7. FAMILY AND  CLOSEST FRIENDS WILL DISAPPOINT-   We assume that our family and our closest friends, more than anyone, will “get us.”  That we will be able to count on them for everything and anything.  Sadly, many times we can’t  They can be the first ones to disappear. Maybe it’s because they hurt as much as we do and they want to seclude themselves from us.  Maybe because tragedy hit so close to home it makes them uncomfortable.   I might never have the answer…they might not have it themselves
  • LESSONS I HOPE TO PASS ON:
  1. IT’S OK TO SAY “I DON’T KNOW WHAT TO SAY”–  We get it.  I still would not know how to comfort someone that has lost their child.  There are no words.
  2. REALLY FOLLOW THRU WHEN YOU SAY ” I AM HERE.”- We rely on you when you imply that. As time goes by, we wonder we has become of you. We need you here now, yet you are no where to be found.  Do you think of us?  Do you remember our child?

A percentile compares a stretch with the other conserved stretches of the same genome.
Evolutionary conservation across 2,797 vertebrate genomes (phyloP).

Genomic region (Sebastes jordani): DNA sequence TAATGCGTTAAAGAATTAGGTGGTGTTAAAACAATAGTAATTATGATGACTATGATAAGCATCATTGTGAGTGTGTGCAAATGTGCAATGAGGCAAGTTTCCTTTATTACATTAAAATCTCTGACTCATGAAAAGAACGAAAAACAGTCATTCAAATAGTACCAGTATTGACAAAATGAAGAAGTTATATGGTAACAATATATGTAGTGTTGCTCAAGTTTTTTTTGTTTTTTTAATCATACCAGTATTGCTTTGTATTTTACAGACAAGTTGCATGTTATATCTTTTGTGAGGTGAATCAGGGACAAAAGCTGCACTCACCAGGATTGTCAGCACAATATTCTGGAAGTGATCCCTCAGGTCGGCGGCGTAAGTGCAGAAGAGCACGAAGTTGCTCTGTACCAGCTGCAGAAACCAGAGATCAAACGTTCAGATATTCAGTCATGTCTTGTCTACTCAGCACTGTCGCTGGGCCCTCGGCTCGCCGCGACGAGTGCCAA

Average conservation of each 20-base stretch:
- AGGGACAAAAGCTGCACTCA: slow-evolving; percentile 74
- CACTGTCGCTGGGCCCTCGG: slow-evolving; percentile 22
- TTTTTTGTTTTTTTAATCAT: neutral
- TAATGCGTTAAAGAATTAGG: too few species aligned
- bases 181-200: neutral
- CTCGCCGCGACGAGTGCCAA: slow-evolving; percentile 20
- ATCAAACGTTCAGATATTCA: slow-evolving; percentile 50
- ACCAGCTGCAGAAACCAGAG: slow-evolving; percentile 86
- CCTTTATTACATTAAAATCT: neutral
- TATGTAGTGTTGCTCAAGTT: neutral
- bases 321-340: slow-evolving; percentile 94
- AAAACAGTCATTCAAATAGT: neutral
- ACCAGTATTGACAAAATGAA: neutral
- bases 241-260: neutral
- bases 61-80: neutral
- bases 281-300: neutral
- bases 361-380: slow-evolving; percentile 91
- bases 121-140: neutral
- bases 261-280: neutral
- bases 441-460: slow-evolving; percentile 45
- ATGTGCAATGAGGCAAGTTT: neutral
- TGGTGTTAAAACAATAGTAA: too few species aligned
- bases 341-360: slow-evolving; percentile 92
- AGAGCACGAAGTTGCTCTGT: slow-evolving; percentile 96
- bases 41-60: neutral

3. DON’T QUOTE SYMPATHY CARD SENTIMENTS- It’s easy to say “You will see him/her again.”  God needed another angel.” “They are in a better place.”  I know you mean well and I really appreciate you trying to comfort me.   But when you say any of those things, my heart and mind are screaming: “I WANT TO SEE HIM NOW! I NEEDED HIM HERE!  HIS PLACE WAS WITH ME! Please refer to # 1.  If you are still inclined to comfort me with biblical quotes, it’s OK…but be aware that my screams may escape me.
  4. REMEMBER THE SIBLINGS -My children have an immense burden to carry.  Not only have they lost someone they deeply love, they have lost their parents to this ugly illness called grief.  Check on them.  Remind them that they too are thought of and being lifted in prayer.  Tell them it’s going to be OK.
  5. REMEMBER THE STEP PARENT– People tend to assume that because the child that passed is not blood related, the pain of a step parent isn’t as intense as the biological parent.  As I have posted in the past:Family isn’t determined by blood, it is determined by those that have taken up room in your heart.  My husband has grieved as deeply as I have.